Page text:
I’m not sure how it all began, but the fact remains … people have a tendency to believe the written word more than they believe the spoken word. This may stem back to the days when salespeople were known for their “gift of gab.” Even today, I often hear those who are “not in the know”, talk their way in or out of a given situation.
Being a seasoned sales professional for nearly 30 years and speaking for a living for 25 of them, I am the first to acknowledge that in today’s world, talk is pretty cheap. So what is a salesperson to do? How can they continue to feed their families on a regular basis if what they say is always questioned and often in doubt?
Regardless of your industry, you are undoubtedly faced with more competition than you consider fair or appropriate. This probably won’t be getting any better soon, so you had better get use to it and start planning your next strategy accordingly. We all have competition and “dems the breaks.”
If it is true that today’s winning strategy involves the creation of trust, then trust should fast become our focal point. But first, let me define “trust.” Trust is a byproduct of visibility, credibility and repetition.
Now that we have that straightened out, the solution becomes both obvious and achievable. You must write something. You must document your thoughts, opinions, suggestions, and recommendations. You must write an article, book, booklet, special report, white paper, newsletter, e-zine, memo, blog, proposal, letter or bulletin. Yes, even emails will support your position if written creatively.
I can see many of you right about now glazing over in fear as you recall your high school English teacher assigning that term paper. It really isn’t that difficult and I will give you 6 steps to make it easier!
- Select a topic. Preferably a topic that you are passionate about or your audience has indicated a sincere interest in learning more about. Understand that you are not attempting to write another War & Peace. You just need to say what you need to say.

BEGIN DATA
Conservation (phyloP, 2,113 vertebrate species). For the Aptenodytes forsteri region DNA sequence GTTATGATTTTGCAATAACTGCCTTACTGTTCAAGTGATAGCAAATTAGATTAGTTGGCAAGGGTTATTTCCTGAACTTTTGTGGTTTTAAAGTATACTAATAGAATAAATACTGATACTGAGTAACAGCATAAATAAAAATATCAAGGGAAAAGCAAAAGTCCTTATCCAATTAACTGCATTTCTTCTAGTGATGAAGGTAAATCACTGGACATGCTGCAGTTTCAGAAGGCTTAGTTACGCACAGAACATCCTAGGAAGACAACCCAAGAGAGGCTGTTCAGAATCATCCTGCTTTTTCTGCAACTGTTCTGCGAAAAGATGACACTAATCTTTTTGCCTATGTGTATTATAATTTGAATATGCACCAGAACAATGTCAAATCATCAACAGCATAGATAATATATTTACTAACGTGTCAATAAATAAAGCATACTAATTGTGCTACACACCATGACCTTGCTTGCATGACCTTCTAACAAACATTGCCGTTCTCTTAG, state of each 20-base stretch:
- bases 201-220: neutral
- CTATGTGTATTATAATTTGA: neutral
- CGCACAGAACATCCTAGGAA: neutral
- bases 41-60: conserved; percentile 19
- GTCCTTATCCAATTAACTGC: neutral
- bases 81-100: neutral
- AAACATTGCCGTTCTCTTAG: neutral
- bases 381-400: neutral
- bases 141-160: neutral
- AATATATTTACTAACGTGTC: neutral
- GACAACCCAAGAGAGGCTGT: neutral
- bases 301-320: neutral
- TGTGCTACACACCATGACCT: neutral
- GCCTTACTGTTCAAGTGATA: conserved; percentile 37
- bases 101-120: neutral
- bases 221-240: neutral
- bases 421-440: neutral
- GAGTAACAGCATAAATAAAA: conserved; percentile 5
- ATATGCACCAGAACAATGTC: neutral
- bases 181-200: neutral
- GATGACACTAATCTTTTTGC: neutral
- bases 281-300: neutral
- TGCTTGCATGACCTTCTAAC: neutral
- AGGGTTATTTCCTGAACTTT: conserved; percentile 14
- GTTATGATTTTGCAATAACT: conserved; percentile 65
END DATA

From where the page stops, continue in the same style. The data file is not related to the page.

- Get it down. Write every word that shoots into your mind. Capture your thoughts. This is the easy part if you allow yourself some poetic license. As you think it, write it. You can fix things later. First get it down. Next, make it good.
- Let your words breathe. Back off and take a break. You will be surprised how good things will look tomorrow. I am constantly amazed how “good” my articles are days, weeks or months after I initially wrote them. I don’t know what “Literary Law” this falls under, but it is true as the day is long.
- Read it and tweak it. The glaring errors will jump off the page while you come up with a better way of phrasing some sentences. It is not a bad idea to have a second set of eyes give your work a shot. This is what editors do for the pros. In your case, ask a friend, spouse or workmate take a look at your work.
- Follow step three once more … then step four.
- Distribute it. This may sound elementary but it is not. If you can’t get your thoughts, ideas, suggestions and recommendations out to the audience where it will do some good, the entire experience has just become an exercise. Always be on the hunt for ways to spread your message. In this case, the vaunted “written word.”
Remember that you are not pretending to be a professional writer. Your audience needs to hear what you have learned the hard way; and it is your responsibility to give them what needs to be heard via the best and fastest way possible.
Then, and only then, will you begin establishing the all important trust factor. You will become more visible as you become more credible.
And one more thing: Sharing your thoughts while helping people along the way is fun. So open a fresh page on your computer or grab a clean piece of paper, and start having some fun.
Mike Marchev has “been around the bases” more than a few times, and enjoys sharing his street-smart lessons with who ever will pause long enough to listen.